Articles of the European Health Data Space (EHDS), Preamble 1 to 10



Preamble 1 to 10, Articles of the European Health Data Space (EHDS), (Proposal_3.5.2022)

(1) The aim of this Regulation is to establish the European Health Data Space (‘EHDS’) in order to improve access to and control by natural persons over their personal electronic health data in the context of healthcare (primary use of electronic health data), as well as for other purposes that would benefit the society such as research, innovation, policy-making, patient safety, personalised medicine, official statistics or regulatory activities (secondary use of electronic health data). In addition, the goal is to improve the functioning of the internal market by laying down a uniform legal framework in particular for the development, marketing and use of electronic health record systems (‘EHR systems’) in conformity with Union values.


(2) The COVID-19 pandemic has highlighted the imperative of having timely access to electronic health data for health threats preparedness and response, as well as for diagnosis and treatment and secondary use of health data. Such timely access would have contributed, through efficient public health surveillance and monitoring, to a more effective management of the pandemic, and ultimately would have helped to save lives.

In 2020, the Commission urgently adapted its Clinical Patient Management System, established by Commission Implementing Decision (EU) 2019/1269 41 , to allow Member States to share electronic health data of COVID-19 patients moving between healthcare providers and Member States during the peak of the pandemic, but this was only an emergency solution, showing the need for a structural approach at Member States and Union level.


(3) The COVID-19 crisis strongly anchored the work of the eHealth Network, a voluntary network of digital health authorities, as the main pillar for the development of mobile contact tracing and warning applications and the technical aspects of the EU Digital COVID Certificates. It also highlighted the need for sharing electronic health data that are findable, accessible, interoperable and reusable (‘FAIR principles’), and ensuring that electronic health data are as open as possible and as closed as necessary. Synergies between the EHDS, the European Open Science Cloud 42 and the European Research Infrastructures should be ensured, as well as lessons learned from data sharing solutions developed under the European COVID-19 Data Platform.


(4) The processing of personal electronic health data is subject to the provisions of Regulation (EU) 2016/679 of the European Parliament and of the Council 43 and, for Union institutions and bodies, Regulation (EU) 2018/1725 of the European Parliament and of the Council 44 . References to the provisions of Regulation (EU) 2016/679 should be understood also as references to the corresponding provisions of Regulation (EU) 2018/1725 for Union institutions and bodies, where relevant.


(5) More and more Europeans cross national borders to work, study, visit relatives or to travel. To facilitate the exchange of health data, and in line with the need for empowering citizens, they should be able to access their health data in an electronic format that can be recognised and accepted across the Union. Such personal electronic health data could include personal data related to the physical or mental health of a natural person, including the provision of health care services, which reveal information about their health status, personal data relating to the inherited or acquired genetic characteristics of a natural person which give unique information about the physiology or the health of that natural person and which result, in particular, from an analysis of a biological sample from the natural person in question, as well as data determinants of health, such as behaviour, environmental, physical influences, medical care, social or educational factors.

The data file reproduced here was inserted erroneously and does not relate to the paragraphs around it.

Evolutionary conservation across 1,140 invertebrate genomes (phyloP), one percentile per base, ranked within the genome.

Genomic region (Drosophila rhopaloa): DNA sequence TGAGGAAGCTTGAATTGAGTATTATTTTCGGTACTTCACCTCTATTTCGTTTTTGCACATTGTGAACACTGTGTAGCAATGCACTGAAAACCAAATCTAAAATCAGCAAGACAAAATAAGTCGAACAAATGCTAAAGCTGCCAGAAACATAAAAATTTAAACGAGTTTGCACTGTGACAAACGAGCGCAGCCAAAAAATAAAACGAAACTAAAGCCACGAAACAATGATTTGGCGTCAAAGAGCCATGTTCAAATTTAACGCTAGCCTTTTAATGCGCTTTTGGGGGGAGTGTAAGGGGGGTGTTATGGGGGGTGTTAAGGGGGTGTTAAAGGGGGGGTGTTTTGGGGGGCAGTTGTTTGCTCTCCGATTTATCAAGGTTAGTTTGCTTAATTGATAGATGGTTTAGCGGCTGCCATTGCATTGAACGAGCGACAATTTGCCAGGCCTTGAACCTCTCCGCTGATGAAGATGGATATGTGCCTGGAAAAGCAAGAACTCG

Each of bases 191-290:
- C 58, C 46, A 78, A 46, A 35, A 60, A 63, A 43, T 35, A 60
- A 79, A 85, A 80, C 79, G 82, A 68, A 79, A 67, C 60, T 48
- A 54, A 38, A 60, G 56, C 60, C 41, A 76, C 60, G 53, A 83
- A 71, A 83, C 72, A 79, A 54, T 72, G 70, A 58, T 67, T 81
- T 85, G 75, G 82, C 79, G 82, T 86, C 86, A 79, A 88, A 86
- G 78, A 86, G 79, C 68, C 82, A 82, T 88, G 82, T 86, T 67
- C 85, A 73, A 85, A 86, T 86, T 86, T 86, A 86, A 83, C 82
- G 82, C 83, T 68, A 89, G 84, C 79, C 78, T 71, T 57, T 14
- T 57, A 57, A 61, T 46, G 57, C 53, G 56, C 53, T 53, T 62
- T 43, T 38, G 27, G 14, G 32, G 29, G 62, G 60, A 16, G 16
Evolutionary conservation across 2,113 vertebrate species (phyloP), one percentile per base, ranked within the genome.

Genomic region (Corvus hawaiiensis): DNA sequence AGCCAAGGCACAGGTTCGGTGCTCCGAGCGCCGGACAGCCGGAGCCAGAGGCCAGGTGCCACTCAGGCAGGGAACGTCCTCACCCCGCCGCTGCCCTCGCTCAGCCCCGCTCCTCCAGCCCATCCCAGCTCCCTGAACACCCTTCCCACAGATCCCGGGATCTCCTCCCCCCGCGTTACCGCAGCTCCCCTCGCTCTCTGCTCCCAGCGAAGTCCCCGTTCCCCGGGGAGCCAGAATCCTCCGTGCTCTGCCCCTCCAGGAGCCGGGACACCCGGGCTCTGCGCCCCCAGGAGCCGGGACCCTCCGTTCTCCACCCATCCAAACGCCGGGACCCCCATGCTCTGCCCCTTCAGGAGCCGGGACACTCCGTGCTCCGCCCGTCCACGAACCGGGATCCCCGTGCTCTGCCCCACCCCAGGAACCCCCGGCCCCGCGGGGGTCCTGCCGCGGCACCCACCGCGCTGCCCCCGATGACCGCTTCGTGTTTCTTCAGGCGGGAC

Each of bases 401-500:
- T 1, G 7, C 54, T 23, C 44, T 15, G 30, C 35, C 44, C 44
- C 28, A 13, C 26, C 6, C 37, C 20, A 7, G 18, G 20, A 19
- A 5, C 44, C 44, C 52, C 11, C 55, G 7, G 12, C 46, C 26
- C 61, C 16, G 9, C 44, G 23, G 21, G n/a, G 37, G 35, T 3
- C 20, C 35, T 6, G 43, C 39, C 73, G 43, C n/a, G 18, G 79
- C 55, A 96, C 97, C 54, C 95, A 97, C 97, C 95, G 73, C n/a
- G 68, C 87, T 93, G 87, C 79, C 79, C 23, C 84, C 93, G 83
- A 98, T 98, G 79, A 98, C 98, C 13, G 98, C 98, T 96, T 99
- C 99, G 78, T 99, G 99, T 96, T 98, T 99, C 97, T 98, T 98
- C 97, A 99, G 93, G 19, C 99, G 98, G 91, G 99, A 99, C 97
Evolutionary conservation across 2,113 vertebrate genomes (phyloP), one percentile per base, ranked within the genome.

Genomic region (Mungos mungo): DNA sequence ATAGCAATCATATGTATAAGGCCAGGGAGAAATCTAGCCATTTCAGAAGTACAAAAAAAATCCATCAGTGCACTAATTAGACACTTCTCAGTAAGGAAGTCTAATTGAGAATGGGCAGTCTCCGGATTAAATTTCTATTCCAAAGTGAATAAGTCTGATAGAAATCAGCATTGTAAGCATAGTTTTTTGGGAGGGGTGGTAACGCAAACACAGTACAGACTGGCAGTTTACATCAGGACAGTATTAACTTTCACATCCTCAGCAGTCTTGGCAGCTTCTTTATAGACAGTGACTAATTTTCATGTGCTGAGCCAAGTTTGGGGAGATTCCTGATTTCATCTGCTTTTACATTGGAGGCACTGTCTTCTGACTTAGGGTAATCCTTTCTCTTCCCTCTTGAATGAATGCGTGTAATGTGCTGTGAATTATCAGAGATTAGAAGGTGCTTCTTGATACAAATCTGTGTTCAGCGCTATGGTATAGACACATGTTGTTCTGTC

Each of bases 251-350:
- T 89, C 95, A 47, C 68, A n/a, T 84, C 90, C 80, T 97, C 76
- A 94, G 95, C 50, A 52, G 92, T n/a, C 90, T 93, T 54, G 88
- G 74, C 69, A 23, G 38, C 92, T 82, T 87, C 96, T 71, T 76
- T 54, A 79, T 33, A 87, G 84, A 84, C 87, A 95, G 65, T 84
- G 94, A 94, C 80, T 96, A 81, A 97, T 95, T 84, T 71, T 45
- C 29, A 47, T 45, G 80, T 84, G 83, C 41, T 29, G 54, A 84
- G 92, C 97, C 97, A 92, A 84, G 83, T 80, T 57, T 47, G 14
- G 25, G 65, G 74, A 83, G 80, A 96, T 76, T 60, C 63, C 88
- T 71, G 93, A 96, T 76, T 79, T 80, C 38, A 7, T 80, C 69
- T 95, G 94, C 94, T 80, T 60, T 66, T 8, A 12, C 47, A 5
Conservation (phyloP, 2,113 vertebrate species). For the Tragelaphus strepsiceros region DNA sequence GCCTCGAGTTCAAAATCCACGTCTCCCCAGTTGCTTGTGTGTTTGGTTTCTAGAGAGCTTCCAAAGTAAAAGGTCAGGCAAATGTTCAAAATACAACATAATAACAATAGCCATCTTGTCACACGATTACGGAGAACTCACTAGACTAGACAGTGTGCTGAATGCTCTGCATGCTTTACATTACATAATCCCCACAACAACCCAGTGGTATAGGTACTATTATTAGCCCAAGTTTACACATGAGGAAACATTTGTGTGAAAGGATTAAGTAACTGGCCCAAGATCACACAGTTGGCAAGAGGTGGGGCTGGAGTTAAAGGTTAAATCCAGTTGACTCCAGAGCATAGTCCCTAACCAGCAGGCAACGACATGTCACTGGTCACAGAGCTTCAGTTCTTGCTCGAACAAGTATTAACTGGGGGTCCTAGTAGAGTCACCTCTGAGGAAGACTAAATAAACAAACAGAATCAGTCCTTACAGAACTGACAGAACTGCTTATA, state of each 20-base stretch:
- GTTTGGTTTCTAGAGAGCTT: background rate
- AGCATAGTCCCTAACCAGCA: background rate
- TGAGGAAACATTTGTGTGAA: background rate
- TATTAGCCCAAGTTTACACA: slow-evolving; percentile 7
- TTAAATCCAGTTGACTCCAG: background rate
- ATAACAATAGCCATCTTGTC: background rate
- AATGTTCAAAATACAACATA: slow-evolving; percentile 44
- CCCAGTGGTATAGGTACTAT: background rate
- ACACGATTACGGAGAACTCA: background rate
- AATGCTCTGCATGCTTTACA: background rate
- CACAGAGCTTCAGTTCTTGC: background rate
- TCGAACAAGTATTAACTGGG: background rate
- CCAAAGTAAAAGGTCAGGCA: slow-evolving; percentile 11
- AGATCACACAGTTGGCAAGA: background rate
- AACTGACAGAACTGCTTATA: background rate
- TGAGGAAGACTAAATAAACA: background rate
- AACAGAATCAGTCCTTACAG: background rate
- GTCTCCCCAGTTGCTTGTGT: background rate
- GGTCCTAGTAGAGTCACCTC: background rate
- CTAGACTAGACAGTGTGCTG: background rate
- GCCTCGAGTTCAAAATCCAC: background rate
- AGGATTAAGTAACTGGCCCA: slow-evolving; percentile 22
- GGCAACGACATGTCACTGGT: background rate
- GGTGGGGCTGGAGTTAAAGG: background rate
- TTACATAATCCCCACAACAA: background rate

Electronic health data also includes data that has been initially collected for research, statistics, policy making or regulatory purposes and may be made available according to the rules in Chapter IV. The electronic health data concern all categories of those data, irrespective to the fact that such data is provided by the data subject or other natural or legal persons, such as health professionals, or is processed in relation to a natural person’s health or well-being and should also include inferred and derived data, such as diagnostics, tests and medical examinations, as well as data observed and recorded by automatic means.


(6) Chapter III of Regulation (EU) 2016/679 sets out specific provisions concerning the rights of natural persons in relation to the processing of their personal data. EHDS builds upon these rights and further develops some of them. The EHDS should support the coherent implementation of those rights as applied to electronic health data, regardless of the Member State in which the personal electronic health data are processed, type of healthcare provider, sources of data or Member State of affiliation of the natural person. The rights and rules related to the primary use of personal electronic health data under Chapter II and III of this Regulation concern all categories of those data, irrespective of how they have been collected or who has provided hem, of the legal ground for the processing under Regulation (EU) 2016/679 or the status of the controller as a public or private organisation of the legal ground for their processing.


(7) In health systems, personal electronic health data is usually gathered in electronic health records, which typically contain a natural person’s medical history, diagnoses and treatment, medications, allergies, immunisations, as well as radiology images and laboratory results, spread between different entities from the health system (general practitioners, hospitals, pharmacies, care services). In order to enable that electronic health data to be accessed, shared and changed by the natural persons or health professionals, some Member States have taken the necessary legal and technical measures and set up centralised infrastructures connecting EHR systems used by healthcare providers and natural persons.